Search through a few cookbooks or food blogs for a pulled pork recipe and you’ll find that everyone has a slightly different approach. Some cooks add broth and tomatoes, some sear the meat at the beginning, some cook the pork in a crock pot and others go all-out with a charcoal grill. Each cook will claim their recipe is the best, but we’ll let you in on a secret: no matter how you cook pulled pork, it’s going to be delicious.
We like the approach Pat “Allbeef Patty” Levine submitted for the Primal Blueprint Cookbook Challenge because it’s straightforward and fool-proof and still has tons of flavor. As Pat told us, “the beauty is that it’s very affordable and it’s more of a “method” than a recipe” – which means you can alter the seasonings to your own taste. The method Pat speaks of is slow-cooking at a low temperature. Low and Slow is the best way to cook less-expensive, tough cuts of meat. One of these cuts is pork shoulder, which is sold most often as either a Boston Butt (upper shoulder) or Picnic (lower shoulder). Either will work for this recipe.
A pork shoulder is very forgiving. Contrary to most cuts of meat, this one will only come out tough if you undercook it. Think of it this way: the meat is so tough to begin with that you really can’t make it worse, you can only improve on it. You’ll be helped along by a thick layer of fat that covers the pork shoulder, tenderizing and flavoring the meat as it cooks. All you need to do is add some seasonings, put the meat in a dish, cover it with foil and walk away for three hours. If the meat doesn’t shred easily with a slight nudge from a fork, then cook it another hour. After four hours in the oven, the meat will have transformed into a succulent, richly flavored, melt-in-your-mouth roast.
As the pork is cooking it will release it’s own juices, creating a sauce in the pan. This sauce can be drizzled over the shredded meat at the end, adding even more flavor. Another reason we like Pat’s method of using an oven instead of a crock pot is that you can take the foil off for the last 45 minutes and the meat will get crispy and caramelized on the outside. Trust us, you won’t be able to resist picking these crispy bits off the top when the pork comes out of the oven.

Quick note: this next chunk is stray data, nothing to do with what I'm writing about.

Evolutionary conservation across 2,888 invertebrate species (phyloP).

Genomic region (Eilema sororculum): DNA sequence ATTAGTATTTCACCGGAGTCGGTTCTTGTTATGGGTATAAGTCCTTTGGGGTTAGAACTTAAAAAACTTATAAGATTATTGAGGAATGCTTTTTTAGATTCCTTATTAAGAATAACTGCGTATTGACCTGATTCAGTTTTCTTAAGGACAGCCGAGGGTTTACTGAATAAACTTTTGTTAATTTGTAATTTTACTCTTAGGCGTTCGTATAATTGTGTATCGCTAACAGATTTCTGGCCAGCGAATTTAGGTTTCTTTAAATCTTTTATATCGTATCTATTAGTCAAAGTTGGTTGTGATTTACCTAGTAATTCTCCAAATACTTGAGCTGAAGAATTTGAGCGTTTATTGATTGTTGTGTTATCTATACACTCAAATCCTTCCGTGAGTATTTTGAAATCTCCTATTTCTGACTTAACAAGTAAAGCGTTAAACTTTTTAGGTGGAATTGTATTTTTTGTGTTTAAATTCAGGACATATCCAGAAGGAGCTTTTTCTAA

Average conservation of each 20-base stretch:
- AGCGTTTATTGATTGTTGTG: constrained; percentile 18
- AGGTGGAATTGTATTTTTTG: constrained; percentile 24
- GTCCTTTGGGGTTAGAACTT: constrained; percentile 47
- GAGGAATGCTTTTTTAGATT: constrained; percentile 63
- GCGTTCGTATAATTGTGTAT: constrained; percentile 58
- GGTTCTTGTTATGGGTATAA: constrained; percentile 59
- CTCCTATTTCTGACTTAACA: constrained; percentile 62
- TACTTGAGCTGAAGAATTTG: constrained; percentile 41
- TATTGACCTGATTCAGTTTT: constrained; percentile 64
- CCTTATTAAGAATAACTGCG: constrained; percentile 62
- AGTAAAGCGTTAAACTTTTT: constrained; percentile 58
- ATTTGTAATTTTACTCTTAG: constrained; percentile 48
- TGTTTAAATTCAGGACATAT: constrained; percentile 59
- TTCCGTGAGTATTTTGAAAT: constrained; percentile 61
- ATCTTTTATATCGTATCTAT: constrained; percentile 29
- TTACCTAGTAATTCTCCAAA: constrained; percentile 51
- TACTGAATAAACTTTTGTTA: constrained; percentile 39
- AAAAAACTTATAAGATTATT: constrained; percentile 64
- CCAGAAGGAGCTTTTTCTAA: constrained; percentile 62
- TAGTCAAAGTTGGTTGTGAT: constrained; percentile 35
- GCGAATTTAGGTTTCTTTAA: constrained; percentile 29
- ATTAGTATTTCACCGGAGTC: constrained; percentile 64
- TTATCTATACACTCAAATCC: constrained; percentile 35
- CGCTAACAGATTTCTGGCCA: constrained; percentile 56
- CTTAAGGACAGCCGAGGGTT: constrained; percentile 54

This is the type of dish that gives you a lot of bang for the buck: tons of lip-smacking flavor and enough meat for several meals (or a very large family.)
- 1 pork shoulder cut (butt or picnic), weighing 3-4 pounds
- 1-2 tablespoons kosher salt
- 1/2 teaspoon cumin
- 1 teaspoon of black pepper
- 1-2 tablespoons of granulated garlic or garlic powder
- optional: 6 fresh garlic cloves, peeled
- The juice of one lime (or sour orange, if you can get one)
- 1 onion
- 1 bay leaf
Mix together salt, cumin, black pepper and granulated garlic.
Juice the lime over the seasonings and rub the mixture all over the pork.
If you love garlic as much as Pat does, you might want to use fresh garlic, too. Use a knife to slice six thin cuts in the pork and push each clove securely inside each cut. You don’t want the fresh garlic to fall out and touch the cooking vessel or it will burn and affect the flavor of the meat.
The meat should sit out of refrigeration a half hour before you put it in the oven. This ensures that it will cook evenly throughout. If you want to let the meat marinate in the rub longer than this, put it in the fridge for an hour or even overnight.
When you’re ready to cook, preheat the oven to 250 degrees Fahrenheit. Place the roast in a pan with one sliced onion and a bay leaf. Cover and roast for three to four hours, or until the middle of the roast reads about 190 degrees and falls apart easily when pulled with a fork.
Let the roast rest for twenty minutes or so, then uncover. You’ll notice a lot of liquid at the bottom. Use it as a sauce for the meat, which you will now viciously attack with two forks. It’ll fall apart pretty readily, and you’ll get the idea of the shredding method after a couple of pulls. Enjoy!